Tag Archives: matzah

The Comfort List

1 Jan

Happy Solar New Year (us Jews following the lunar calendar, we like to clarify). 🙂

We hope everyone had a safe and yummy New Year’s Eve.

The end of one year and the beginning of another always makes me think of things I’m grateful for; those warm and cozy things/places/events/people/memories that make a person happy. A lot of people work that ‘gratitude’ list. You know, that Oprah-fueled list that’s one part mushy and one part Diabetes-inducing sweet. I applaud those people who actually keep a physical gratitude list. I personally can’t be bothered to pick up a pen and paper before bed every night and write 5 things I’m grateful for—-not because I can’t think of 5 things I’m grateful for but because I’m that lazy. And also, one of the things I’m grateful for is my big comfy bed and I like to be present and in that bed when I’m finally there so no amount of writing anything down is going to take that away (I’m very serious about my bed).

So rather than a gratitude list, we at Jewhungry wrote our own Comfort list. The Comfort List is part expected item (i.e. partner, baby, etc.) and one part indulgent (i.e. sweet, sweet, Panther coffee) because we all can’t be Oprah, right?

P.S. We stuck with 5. We coulda gone on forever with the lists but 5 seems like a nice round number.

Jeremy’s List:

1. Sally Field, my dog

2. My husband

3. Chocolate covered matzah

4. Hillary Clinton

5. Hot baths


Sally Field, the Dog


Jeremy and Andy

Whitney’s List:

1. Siona and Yonz

2. Macaroni and Cheese (am I that obvious?)

3. Chocolate chip cookies

4. Coffee (starting at about 7PM every night I start getting excited about the next day’s coffee. I gotta work on that ‘being present’ thing)

5. My bestie, Jackie


Freshly baked


Those little girl things that are so sweet.


No surprise here.


We are so similar it’s a bit frightening and totally meant to be.


Yonz davens every morning. I find comfort in him, his blessings and his rituals

What’s on your comfort list?

A Word on Pesach

17 Apr

I wasn’t raised in a particularly observant household. I love my childhood connection to Judaism and appreciate the entire journey of life that has brought me to Pesach in Teaneck for the last several years. First night Seder goes well into the late night hours and four full glasses of wine are always enjoyed. I have incredibly fond memories of my mom’s perfectly boiled eggs sitting in just the right amount of salt water and that perfectly formed matzoh ball swimming in harmony with carrots and chicken. I carry these memories with me as I join the Seder at my in-law’s table and though observance level might be a bit stricter, I think I’m finding a comfortable place at each table.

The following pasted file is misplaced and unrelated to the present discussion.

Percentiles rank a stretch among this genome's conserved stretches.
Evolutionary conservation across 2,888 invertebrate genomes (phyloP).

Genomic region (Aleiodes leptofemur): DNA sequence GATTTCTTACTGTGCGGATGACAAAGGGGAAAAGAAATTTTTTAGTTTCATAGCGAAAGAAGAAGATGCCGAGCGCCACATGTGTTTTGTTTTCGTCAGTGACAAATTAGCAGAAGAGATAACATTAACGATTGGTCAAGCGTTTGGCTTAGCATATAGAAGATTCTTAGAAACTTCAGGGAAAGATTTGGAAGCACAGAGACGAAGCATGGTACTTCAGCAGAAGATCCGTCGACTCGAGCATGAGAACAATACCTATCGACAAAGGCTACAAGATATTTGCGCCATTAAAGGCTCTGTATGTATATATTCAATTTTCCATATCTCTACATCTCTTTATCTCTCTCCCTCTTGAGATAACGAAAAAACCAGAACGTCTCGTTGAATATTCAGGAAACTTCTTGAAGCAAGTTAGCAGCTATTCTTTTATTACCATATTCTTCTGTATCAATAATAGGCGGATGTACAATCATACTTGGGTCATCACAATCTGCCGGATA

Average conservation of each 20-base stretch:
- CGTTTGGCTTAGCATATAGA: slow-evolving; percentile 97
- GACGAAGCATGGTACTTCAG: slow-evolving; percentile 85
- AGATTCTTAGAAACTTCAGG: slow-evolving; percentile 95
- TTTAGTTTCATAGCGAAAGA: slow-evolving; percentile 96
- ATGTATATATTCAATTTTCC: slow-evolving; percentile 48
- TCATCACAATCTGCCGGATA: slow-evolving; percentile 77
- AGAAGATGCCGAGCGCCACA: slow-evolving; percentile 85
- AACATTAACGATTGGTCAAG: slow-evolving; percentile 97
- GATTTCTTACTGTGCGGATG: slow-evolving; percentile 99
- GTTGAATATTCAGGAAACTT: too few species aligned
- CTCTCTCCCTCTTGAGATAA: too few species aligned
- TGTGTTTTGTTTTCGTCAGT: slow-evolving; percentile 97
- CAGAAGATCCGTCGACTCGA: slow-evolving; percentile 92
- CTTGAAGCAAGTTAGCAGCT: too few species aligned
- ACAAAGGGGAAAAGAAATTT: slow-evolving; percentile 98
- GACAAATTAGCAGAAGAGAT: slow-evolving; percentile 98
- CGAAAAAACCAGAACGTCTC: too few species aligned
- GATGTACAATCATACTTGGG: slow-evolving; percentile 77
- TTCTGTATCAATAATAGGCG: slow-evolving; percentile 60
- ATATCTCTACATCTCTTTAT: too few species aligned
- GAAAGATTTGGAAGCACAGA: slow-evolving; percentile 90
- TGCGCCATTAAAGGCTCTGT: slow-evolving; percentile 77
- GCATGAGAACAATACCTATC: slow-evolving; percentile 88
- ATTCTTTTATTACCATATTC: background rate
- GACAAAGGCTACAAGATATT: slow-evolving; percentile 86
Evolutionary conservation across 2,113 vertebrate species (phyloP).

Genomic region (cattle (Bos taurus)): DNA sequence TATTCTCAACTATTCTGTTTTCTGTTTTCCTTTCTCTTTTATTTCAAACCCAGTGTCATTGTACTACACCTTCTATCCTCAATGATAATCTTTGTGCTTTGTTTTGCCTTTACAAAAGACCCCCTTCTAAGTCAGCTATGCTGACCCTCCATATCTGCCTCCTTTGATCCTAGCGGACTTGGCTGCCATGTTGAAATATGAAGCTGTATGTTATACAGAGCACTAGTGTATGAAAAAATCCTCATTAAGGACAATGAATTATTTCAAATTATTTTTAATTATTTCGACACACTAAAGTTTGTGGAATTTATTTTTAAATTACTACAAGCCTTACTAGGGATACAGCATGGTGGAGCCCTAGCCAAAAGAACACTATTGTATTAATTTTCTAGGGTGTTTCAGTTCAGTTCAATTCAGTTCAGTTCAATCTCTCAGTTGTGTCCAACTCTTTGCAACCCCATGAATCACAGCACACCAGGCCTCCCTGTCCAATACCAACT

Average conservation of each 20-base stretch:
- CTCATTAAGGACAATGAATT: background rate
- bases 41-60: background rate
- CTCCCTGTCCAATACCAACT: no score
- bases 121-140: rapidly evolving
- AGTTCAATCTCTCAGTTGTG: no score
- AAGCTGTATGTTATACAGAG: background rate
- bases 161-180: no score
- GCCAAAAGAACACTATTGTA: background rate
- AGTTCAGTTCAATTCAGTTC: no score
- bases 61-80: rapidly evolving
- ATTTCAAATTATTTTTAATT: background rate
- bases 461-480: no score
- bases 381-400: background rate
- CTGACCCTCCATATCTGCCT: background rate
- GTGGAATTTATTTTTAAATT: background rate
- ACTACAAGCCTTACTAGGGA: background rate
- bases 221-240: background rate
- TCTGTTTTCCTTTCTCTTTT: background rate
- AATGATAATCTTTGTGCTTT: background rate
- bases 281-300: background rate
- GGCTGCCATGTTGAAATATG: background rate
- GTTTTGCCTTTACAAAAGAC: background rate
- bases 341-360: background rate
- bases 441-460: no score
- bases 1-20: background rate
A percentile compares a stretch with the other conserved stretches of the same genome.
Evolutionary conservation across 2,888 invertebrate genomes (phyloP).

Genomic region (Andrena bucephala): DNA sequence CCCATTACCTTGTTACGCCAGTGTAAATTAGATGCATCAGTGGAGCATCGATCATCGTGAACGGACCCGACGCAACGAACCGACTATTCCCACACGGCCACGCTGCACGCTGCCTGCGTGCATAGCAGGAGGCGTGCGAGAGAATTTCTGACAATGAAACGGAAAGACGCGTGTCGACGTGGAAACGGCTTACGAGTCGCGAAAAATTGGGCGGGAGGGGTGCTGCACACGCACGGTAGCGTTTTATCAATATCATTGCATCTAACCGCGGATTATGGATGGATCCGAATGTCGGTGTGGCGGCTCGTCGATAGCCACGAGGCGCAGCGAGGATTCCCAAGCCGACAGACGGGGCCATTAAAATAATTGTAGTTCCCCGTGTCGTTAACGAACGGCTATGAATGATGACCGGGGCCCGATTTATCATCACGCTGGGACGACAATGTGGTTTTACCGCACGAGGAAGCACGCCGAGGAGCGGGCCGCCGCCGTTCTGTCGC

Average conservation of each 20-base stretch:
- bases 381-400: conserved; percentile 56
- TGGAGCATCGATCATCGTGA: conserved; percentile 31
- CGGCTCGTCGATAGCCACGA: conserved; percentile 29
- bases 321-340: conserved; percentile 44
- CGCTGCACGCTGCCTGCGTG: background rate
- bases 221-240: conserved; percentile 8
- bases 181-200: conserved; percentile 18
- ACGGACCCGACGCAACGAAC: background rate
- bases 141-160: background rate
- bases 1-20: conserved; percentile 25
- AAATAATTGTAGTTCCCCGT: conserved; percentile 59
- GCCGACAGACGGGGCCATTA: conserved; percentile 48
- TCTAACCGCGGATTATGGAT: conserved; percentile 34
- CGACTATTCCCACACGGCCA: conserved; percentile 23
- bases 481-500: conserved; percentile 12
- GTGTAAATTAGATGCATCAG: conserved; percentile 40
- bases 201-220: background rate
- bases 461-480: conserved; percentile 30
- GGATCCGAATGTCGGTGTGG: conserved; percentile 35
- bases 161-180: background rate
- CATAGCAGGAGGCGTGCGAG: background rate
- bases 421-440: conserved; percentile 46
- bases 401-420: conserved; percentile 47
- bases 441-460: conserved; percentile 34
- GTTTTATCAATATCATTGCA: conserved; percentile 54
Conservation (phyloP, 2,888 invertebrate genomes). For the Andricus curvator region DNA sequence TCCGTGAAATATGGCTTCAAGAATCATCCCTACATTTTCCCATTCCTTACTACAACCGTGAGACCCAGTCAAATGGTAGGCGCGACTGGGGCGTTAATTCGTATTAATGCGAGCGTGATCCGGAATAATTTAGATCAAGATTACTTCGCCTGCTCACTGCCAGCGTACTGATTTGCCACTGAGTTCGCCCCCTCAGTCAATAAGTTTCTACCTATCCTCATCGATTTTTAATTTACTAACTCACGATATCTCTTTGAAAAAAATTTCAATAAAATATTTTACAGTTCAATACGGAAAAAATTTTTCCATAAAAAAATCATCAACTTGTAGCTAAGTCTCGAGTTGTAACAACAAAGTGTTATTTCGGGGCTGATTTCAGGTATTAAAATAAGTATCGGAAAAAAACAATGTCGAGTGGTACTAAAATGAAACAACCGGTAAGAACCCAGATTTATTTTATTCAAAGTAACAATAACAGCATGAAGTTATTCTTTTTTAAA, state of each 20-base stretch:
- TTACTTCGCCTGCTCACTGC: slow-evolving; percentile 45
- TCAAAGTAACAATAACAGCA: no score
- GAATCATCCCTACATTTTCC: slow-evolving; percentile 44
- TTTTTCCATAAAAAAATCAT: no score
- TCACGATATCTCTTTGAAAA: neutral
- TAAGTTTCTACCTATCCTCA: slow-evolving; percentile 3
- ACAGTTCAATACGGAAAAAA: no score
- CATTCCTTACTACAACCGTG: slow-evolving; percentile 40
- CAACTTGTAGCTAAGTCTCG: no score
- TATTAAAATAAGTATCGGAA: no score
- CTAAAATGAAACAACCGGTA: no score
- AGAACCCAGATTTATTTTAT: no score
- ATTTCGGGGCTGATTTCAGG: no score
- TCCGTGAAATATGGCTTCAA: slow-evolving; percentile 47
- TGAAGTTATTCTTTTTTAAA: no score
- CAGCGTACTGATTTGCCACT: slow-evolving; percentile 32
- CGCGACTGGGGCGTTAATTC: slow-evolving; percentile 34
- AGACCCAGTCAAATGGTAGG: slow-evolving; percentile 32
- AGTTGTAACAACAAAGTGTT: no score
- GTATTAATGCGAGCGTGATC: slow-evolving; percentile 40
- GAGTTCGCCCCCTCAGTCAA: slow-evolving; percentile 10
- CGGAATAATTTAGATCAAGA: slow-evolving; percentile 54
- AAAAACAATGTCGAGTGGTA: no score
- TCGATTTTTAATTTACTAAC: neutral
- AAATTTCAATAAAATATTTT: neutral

Living a more observant life tends to naturally call for a stricter observance of holidays and really, well, everything. For the past 2.5 years, as Pesach looms nears, I get a little panicky at the thought of all the cleaning and prep our observance level calls for and don’t even get me started on the dread of saying good-bye to wheat, beans, peanuts, corn, etc. for a week.  It’s not just because my love for pasta rivals that of any full-blooded Italian or the fact that kosher for Pesach food is more expensive than regular kosher food (I’m saving my rant on the high cost of kosher food for another day), but it’s also the fact that I don’t have a cadre of kosher for Pesach recipes in my head like my mother-in-law or a woman who was raised in this kind of observance level.  It’s a bit intimidating actually.   But then my very thoughtful and thought-provoking brother-in-law said something that completely changed my mind about Pesach (and was also one more bit of proof as to why he is such a great Jewish educator).  See, we were talking about how folks run out and by some of the more disgusting,  laboratory-enhanced kosher for Pesach (heretofore known as KFP) foods like KFP Oreos or KFP soy sauce (which is imitation since soy isn’t eaten on Pesach) and fake cereals when he made the statement, “if only people could realize it’s not about what you’re limited to or what you can’t bring into the house but rather what you can bring into the house—fresh fruits, vegetables, pure, whole foods.”  Genius, right?  So while we remember that we were once slaves and now we are free, let’s really BE FREE, no?   Let’s free ourselves from overly processed imitation foods that have that ever-coveted P deeming it KFP.  Let’s free ourselves from the junk that we put in our body in the name of Pesach and instead choose to honor the memory of Moshe and our ancestors who were once slaves in Egypt by eating foods from the earth, not a lab, and allowing ourselves the privilege MOST of us have to be creative, think outside the culinary box and truly be free.




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